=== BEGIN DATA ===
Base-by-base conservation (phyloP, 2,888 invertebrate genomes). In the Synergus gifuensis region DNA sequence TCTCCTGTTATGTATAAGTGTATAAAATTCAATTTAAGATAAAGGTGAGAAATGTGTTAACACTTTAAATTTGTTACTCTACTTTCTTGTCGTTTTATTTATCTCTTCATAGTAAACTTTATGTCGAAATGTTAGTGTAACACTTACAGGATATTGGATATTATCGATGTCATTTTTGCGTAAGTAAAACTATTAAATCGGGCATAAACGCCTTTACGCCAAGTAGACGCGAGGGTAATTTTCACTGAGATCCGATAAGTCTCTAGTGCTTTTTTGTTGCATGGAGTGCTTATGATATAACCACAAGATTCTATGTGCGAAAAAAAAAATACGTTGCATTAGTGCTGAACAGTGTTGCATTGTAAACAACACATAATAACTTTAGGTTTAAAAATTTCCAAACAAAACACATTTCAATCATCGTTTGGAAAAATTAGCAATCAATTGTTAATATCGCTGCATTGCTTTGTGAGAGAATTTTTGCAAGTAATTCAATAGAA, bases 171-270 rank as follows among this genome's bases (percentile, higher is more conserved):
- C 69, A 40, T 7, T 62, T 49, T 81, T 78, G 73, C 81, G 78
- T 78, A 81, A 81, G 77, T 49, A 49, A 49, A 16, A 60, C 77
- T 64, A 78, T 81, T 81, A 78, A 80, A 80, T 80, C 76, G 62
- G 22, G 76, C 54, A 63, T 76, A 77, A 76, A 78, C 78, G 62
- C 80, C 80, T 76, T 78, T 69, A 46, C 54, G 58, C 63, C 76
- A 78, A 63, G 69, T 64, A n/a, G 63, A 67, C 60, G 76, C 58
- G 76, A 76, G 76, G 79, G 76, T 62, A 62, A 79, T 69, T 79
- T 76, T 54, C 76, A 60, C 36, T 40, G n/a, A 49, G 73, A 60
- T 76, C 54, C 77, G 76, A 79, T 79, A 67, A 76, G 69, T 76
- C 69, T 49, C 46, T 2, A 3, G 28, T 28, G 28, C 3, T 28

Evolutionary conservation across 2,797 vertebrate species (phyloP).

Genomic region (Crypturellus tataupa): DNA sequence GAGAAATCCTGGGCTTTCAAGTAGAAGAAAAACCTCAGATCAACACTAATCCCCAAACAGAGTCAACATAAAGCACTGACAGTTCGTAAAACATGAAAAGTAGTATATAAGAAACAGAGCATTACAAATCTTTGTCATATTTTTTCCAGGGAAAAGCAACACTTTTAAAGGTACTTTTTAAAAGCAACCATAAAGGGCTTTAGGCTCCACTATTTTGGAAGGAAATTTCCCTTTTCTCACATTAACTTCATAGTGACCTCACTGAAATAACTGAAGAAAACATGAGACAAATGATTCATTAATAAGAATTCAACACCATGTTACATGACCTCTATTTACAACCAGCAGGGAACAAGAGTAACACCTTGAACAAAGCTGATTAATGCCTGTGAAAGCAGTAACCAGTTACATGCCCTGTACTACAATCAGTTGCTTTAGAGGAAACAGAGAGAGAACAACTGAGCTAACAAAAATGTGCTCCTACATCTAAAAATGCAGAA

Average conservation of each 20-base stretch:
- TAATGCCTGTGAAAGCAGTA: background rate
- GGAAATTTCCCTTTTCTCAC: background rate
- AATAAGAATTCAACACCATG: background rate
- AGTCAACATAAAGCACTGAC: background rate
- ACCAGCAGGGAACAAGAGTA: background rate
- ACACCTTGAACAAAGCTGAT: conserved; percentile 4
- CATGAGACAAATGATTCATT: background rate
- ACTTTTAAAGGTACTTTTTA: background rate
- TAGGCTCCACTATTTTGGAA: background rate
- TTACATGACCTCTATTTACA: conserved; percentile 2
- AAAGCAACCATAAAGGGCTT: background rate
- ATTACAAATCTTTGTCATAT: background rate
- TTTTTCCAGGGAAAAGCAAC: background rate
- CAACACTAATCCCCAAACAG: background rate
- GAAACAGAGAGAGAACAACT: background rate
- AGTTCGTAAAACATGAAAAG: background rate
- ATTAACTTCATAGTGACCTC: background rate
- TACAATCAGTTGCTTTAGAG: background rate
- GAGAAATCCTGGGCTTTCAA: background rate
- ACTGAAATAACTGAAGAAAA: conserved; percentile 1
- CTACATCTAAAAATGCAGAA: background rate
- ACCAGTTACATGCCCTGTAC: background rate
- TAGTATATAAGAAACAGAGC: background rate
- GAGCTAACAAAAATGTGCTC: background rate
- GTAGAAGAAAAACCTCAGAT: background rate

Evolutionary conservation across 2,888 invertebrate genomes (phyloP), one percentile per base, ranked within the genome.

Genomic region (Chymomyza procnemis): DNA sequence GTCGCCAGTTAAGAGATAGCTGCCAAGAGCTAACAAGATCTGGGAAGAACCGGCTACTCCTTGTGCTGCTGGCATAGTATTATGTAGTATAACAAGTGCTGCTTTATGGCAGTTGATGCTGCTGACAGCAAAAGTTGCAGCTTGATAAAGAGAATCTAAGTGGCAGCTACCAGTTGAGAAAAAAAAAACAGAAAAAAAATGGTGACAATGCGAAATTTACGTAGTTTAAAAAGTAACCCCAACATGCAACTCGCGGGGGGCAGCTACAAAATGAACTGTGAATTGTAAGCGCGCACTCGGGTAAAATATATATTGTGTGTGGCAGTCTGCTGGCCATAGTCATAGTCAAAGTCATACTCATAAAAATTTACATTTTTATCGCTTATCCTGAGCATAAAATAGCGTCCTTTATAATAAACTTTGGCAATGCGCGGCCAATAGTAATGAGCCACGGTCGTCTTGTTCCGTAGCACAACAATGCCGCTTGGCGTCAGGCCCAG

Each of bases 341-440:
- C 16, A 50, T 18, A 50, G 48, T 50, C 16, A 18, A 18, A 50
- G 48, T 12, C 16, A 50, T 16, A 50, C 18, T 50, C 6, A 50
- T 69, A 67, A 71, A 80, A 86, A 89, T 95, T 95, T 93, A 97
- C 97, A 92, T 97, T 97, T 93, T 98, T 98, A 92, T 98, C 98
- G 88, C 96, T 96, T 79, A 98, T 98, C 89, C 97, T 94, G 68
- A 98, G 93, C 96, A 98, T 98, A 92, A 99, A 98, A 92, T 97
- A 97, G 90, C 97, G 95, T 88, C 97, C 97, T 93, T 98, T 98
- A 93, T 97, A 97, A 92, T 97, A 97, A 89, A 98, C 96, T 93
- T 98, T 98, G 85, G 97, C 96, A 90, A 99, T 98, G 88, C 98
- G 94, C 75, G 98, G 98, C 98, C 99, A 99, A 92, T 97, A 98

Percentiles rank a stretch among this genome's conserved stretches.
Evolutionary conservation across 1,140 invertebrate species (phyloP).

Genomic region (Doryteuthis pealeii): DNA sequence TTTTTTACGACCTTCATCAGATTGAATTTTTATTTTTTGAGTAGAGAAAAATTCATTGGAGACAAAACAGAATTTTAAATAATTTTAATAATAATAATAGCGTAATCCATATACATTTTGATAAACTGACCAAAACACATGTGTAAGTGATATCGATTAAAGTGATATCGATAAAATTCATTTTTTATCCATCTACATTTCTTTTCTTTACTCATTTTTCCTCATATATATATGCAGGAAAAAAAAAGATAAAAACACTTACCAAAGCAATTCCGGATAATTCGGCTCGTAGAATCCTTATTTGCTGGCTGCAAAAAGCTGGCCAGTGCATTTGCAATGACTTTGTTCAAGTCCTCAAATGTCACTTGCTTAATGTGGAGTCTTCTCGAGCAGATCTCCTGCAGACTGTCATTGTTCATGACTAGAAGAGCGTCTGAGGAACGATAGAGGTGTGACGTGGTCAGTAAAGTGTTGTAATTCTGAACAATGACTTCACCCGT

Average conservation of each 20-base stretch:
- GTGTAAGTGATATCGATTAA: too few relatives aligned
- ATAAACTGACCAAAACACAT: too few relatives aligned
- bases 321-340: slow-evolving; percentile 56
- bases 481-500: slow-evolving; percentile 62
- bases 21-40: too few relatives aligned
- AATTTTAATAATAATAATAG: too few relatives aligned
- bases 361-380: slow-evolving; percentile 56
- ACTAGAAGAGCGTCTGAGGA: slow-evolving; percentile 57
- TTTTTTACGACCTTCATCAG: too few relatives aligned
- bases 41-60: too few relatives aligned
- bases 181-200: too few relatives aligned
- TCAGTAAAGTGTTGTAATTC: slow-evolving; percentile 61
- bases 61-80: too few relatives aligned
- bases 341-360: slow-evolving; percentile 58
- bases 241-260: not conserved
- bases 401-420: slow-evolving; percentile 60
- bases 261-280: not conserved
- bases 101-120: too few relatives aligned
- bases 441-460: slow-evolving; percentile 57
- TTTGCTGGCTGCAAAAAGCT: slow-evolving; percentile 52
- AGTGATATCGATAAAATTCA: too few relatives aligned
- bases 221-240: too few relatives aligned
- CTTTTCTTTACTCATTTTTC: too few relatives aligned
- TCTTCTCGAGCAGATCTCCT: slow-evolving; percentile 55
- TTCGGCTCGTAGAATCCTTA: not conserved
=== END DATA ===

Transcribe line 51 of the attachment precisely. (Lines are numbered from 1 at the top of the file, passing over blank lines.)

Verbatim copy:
- T 98, T 98, G 85, G 97, C 96, A 90, A 99, T 98, G 88, C 98